As the first weekend after Halloween and the last weekend of “Fall Orientation” for the Isla Vista Foot Patrol (IVFP), this past Friday marked a period in which IVFP and the UCSB Police Department, Goleta Police Department and Carpinteria Police Department regularly overstaff I.V. in anticipation of larger-than-normal crowds.
According to IVFP Sergeant Chris Corbin, four squads of officers were sent out from both the IVFP and UCPD and, Friday night, constituted law enforcement’s “Saturation Patrol” in which multiple pairs of officers in squad cars take to the streets of I.V. in a strategy different from the typical ten officers a night.
At approximately 9:15 p.m. the IVFP station held a briefing with the officers on duty, and officers were assigned to walk the streets in squads made up of four officers each. The officers were then assigned a specific street block to patrol.
“It looks slow out there right now but that’s not to say it couldn’t pick up,” Corbin said.
The night did pick up, seeing more revelers than Halloween night the previous weekend. Half an hour later, the squads left the station for their assigned streets, with Corbin’s team of two detective officers and a deputy headed for Del Playa Drive.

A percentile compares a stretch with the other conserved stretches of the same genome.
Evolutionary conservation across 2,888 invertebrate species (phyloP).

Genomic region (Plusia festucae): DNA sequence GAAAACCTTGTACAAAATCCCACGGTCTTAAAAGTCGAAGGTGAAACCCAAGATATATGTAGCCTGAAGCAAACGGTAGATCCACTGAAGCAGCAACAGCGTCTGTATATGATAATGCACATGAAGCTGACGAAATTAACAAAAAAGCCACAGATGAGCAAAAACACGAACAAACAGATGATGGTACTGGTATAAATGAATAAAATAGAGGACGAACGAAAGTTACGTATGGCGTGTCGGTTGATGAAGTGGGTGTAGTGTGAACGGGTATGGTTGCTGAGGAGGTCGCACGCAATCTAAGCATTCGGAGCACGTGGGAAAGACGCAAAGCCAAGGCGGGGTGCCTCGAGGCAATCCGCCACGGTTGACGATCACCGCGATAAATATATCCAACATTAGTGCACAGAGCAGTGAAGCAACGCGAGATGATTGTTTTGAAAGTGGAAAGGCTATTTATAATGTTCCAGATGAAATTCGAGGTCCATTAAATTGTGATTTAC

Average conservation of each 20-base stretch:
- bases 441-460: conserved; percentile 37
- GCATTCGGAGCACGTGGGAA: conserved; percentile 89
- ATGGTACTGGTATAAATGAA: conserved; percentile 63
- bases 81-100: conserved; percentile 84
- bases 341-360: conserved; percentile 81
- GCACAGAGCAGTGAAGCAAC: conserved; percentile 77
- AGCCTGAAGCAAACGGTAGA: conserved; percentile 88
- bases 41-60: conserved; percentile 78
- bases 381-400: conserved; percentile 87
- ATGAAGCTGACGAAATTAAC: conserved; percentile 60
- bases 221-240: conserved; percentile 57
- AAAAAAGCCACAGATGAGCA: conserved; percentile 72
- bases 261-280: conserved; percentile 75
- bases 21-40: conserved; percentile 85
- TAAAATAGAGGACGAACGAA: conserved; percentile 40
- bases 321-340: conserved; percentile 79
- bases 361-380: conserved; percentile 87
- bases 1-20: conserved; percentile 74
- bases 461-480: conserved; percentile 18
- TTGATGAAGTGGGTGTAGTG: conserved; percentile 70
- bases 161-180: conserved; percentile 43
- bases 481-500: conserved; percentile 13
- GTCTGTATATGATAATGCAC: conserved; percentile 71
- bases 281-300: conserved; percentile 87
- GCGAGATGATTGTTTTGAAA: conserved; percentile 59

Immediately upon rounding the corner of El Embarcadero Rd. onto the 6500 block, the two officers noticed a couple of young men attempting to hurry past the officers without drawing attention to themselves. The two officers stopped the young men and found they were trying to conceal open beer cans.
“If a 21-year-old is carrying a sealed bottle of alcohol, he or she walks down the street with it in plain sight, no problem, but when someone is deliberately acting strange, we know something is going on,” Corbin said.
According to IVFP deputy Justin Durato, the men were instructed to sit down and cross their legs out in front of them to give the officers “a position of advantage for safety purposes.”
“This way it is harder for someone to get up and run away and it is safer for us,” Durato said.
After checking their I.D.s, the young men were consequently issued “Minor in Possession” tickets for being underage with open containers of alcohol. Then, at approximately 10 p.m., the officers received a noise complaint call on the corner of the 6600 block of Del Playa Drive.
According to Corbin, the standard procedure for responding to a noise complaint is to give residents one chance to get the noise under control before issuing a citation.
“If we come back and the music level is still up then we go straight to the complaining party and have them sign a citizen’s arrest, at which point we issue the party a citation and we can take the stereo equipment away as evidence,” Corbin said. “We do our best to handle things at the lowest level of interference out here though.”
The noise complaint process did not go according to plan, however, because of an unconscious female at the residence “that we had to deal with,” Corbin said. The party was then shut down by the deputies. Following another noise complaint at a residence across the street, the squad continued down Del Playa.